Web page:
The third reason is that Labour resorted to a vicious style of campaigning which it had never carried out before in Loughborough. In an attempt to emulate the way in which the Liberal Democrats sometimes misrepresent opinion in order to appear the underdog a ‘Help me STOP UKIP’ letter was circulated in which the Labour candidate claimed – completely untruthfully – that the UK Independence Party had “targeted the Shelthorpe Estate and are confident of replacing me as your County Councillor”.  He urged people to “help me stop UKIP winning here”. In fact, the UKIP candidate had not ventured out of his old people’s home.

A more vicious leaflet claimed that the Conservatives were running a “fake campaign” and that they “obviously think they can’t win clean”.  It made the ludicrous allegation that Ted had proposed “street bouncers with tasers” to deal with “rowdy students”.  It suggested that being a county councillor “demand[ed] a level of skill and competence that may be beyond him”.  And anonymous posters – which Labour denies responsibility for – appeared on the day of the election urging voters to support the Labour candidate and stating “Don’t let Dolly ‘Ted’ ruin the Shelthorpe community like he did in Southfields!”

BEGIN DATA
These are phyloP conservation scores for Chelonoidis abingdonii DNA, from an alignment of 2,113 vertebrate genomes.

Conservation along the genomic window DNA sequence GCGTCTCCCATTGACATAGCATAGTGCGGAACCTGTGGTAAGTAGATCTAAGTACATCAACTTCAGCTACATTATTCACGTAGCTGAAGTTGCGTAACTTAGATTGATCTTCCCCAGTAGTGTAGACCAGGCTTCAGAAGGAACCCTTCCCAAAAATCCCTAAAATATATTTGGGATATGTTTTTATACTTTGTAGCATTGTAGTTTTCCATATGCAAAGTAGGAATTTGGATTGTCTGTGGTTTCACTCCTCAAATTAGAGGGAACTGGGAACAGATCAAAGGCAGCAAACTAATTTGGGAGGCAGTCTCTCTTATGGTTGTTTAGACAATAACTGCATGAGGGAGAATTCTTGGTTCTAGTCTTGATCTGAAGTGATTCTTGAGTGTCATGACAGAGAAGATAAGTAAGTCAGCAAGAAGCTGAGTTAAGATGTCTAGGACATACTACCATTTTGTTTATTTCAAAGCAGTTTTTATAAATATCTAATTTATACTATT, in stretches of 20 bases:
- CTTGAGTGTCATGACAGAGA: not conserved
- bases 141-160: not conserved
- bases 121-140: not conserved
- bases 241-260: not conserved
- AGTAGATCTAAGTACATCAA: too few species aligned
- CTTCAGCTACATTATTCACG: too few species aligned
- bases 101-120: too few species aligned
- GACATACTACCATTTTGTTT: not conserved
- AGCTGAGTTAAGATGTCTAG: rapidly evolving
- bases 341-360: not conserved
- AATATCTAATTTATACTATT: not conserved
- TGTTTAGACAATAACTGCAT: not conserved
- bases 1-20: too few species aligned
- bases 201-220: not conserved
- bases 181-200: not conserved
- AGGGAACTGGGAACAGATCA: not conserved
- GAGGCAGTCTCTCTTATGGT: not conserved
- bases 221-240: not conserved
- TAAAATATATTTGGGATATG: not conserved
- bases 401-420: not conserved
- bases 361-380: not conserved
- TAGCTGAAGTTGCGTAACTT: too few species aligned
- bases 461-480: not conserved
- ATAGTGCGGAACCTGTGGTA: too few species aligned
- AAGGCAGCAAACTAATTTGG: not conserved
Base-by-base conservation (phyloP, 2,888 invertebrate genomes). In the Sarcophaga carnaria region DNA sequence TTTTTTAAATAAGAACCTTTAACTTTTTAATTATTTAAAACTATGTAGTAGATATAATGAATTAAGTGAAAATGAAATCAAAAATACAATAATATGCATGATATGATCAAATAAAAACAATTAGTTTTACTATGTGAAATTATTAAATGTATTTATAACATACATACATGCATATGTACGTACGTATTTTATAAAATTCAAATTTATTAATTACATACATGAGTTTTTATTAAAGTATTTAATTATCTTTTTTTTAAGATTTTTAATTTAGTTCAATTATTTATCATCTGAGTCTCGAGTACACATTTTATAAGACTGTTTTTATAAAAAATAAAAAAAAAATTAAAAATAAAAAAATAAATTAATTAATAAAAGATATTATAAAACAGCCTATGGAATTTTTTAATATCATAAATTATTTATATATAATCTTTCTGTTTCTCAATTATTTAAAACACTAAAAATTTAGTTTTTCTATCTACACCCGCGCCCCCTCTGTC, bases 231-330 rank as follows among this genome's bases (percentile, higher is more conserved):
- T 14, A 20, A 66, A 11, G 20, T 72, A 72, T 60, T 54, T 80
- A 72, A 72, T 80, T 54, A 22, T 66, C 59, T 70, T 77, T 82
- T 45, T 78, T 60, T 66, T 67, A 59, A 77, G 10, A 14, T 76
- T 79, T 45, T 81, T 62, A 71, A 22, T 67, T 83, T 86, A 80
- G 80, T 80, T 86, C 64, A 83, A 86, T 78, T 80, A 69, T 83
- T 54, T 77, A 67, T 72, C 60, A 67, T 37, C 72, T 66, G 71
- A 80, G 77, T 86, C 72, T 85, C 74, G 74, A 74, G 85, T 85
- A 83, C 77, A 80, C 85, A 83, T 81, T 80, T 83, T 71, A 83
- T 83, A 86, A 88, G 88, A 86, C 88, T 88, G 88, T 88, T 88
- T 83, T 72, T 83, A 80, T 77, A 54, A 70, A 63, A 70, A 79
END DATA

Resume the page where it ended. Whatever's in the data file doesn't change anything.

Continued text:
In devising a strategy two years ago, we realised that it would be difficult to achieve such a significant swing using conventional campaigning techniques and we identified 10 specific tactics that we would use in order to get Ted elected. It would be injudicious to reveal all of them even though they were entirely legal and legitimate but some of them did appear to be particularly effective during the campaign.